Engineering Corporate Citizenship


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Hazeltine National Golf Club in Chaska is hosting the KMPG Women’s PGA Championship for the first time. With a long tradition of hosting major championships, Hazeltine was a natural choice for the tournament, which focuses on empowering women on and off the golf course.

Almost 10 years ago, VAA provided civil and structural engineering services in the complete rebuild of Hazeltine’s clubhouse and surrounding site. The revitalized space melds the club’s history with its future, preserving original elements while setting the stage for events like the Ryder Cup and this week’s tournament.

Large timbers salvaged from the original 40-year-old structure were used in the new clubhouse entryway, ceilings and mantel pieces of the 50,000 SF facility. A pair of steel trusses creates aesthetic functionality by framing a mechanical equipment well and column-free ballroom. With transitions from the hardscapes near the clubhouse to the rolling hills at the first tee, Hazeltine welcomes locals and spectators from across the world.

The site of the U.S. Ryder Cup Team’s victory in 2016, Hazeltine will become the first U.S. venue to host a second Ryder Cup in 2028.


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Ten employees recently volunteered with Habitat for Humanity (Habitat) to build a home in North Minneapolis. The group helped construct the house’s front porch roof, sanded and painted interior walls and trim, stained spindles and installed blinds throughout the home. By the end of the day, the house was nearly move-in ready for a family.

The VAA team also helped on a neighboring Habitat house by unloading prefabricated wall sections.

Michael Jagerson, an Electrical Technician and one of the VAA outreach event organizers, says these builds are a valuable opportunity for service and team building.

“Participants benefit from having a direct impact in the build of the home and knowing the work they are doing will provide a wonderful home for a family in need,” he says. “VAA has had a great experience volunteering with Habitat for Humanity the past few years, and we hope to continue to volunteer with them for years to come.”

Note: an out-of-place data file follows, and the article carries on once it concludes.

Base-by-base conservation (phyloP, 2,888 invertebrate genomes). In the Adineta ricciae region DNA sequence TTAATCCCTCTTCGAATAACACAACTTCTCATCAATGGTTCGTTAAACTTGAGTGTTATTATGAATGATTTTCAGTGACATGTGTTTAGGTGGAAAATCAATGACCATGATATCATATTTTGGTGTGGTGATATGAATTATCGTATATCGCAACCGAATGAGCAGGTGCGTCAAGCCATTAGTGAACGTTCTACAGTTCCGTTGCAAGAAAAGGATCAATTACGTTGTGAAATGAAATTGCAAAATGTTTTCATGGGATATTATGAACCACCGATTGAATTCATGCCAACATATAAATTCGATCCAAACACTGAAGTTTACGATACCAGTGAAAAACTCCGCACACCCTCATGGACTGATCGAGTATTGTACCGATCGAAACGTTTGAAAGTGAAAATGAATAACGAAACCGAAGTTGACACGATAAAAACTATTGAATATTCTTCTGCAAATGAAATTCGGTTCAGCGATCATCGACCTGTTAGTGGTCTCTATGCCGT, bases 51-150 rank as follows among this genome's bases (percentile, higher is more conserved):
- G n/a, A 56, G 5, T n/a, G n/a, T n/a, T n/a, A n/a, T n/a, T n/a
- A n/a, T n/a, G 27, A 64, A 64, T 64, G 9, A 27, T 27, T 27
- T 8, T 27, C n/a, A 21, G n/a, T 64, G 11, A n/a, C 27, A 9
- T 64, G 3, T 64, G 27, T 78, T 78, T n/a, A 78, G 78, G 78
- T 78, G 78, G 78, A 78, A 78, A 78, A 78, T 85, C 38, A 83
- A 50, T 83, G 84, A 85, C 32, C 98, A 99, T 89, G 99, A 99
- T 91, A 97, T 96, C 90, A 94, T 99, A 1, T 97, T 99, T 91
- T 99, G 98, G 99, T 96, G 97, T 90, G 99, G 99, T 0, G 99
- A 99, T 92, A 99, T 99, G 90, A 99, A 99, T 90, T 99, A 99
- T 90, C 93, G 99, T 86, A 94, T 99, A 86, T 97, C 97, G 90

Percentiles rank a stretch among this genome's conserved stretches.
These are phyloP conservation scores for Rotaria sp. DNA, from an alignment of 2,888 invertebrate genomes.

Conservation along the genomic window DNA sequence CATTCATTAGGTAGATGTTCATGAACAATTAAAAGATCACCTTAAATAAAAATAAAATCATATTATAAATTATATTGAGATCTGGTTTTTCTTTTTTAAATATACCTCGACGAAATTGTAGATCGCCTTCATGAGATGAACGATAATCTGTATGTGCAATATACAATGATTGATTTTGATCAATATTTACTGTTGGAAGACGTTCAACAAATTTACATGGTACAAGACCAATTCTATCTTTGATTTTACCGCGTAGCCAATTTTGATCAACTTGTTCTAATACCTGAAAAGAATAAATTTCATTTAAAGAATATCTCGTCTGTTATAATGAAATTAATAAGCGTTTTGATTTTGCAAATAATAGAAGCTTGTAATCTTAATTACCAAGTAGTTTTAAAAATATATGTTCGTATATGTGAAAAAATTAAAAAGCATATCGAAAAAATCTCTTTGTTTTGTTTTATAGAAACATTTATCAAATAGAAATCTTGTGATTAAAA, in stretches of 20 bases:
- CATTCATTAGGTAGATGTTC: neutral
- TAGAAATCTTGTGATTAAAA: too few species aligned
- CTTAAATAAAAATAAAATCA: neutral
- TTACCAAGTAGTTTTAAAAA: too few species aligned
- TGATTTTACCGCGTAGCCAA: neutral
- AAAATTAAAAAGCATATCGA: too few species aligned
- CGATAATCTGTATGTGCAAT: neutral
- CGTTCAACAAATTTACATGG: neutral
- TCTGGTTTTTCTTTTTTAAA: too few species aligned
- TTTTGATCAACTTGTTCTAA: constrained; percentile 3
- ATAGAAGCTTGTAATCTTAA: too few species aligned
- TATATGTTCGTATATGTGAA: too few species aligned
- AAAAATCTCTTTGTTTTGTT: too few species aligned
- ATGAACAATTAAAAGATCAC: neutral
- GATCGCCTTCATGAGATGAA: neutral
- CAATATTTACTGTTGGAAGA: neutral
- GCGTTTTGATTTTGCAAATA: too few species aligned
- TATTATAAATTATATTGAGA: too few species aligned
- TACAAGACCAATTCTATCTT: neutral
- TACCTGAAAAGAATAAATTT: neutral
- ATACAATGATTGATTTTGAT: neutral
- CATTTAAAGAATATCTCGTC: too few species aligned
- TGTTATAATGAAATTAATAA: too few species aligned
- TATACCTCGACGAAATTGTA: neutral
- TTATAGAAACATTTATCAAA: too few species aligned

Habitat for Humanity works to bring affordable housing to communities and the families that live in them. Locally, Habitat helps low-income families in the Twin Cities community through programs like Habitat Homebuilding, A Brush with Kindness and Family Support Services. The organization operates worldwide, dedicated to empowering families by helping them “acquire the access, skills and financial education necessary for them to be successful homeowners.” Learn more about the organization’s work or volunteering on the Twin Cities Habitat for Humanity website.


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Gary Nagel, PE, P.Eng, recently celebrated his 35th year at VAA. The Sr. Associate / Sr. Structural Engineer is the longest tenured employee currently working at the firm, and he’s well-known among co-workers and clients for his commitment to quality work and collaboration. Gary is an invaluable asset to the VAA team, bringing a wealth of expertise to every project.

“He’s worked in all the markets we serve and has a very broad experience level,” says Principal / Sr. Project Manager Bernie Jansen. “Gary quickly gains the confidence of the clients he works with by doing good work, and he is always there for younger engineers to help answer their questions.”

After earning a bachelor’s degree in civil engineering from the University of Minnesota – Twin Cities and an M.S. in structural engineering from the University of California – Berkeley, Gary worked for an engineer in the Wesley Temple Building in downtown Minneapolis. VAA was headquartered in the same building, and Gary joined what was then Van Sickle, Allen and Associates just seven years after the firm’s inception.

Gary has seen the firm grow from six people to 150, and he attributes much of that growth to the quality of the firm’s work and the value placed on building strong relationships.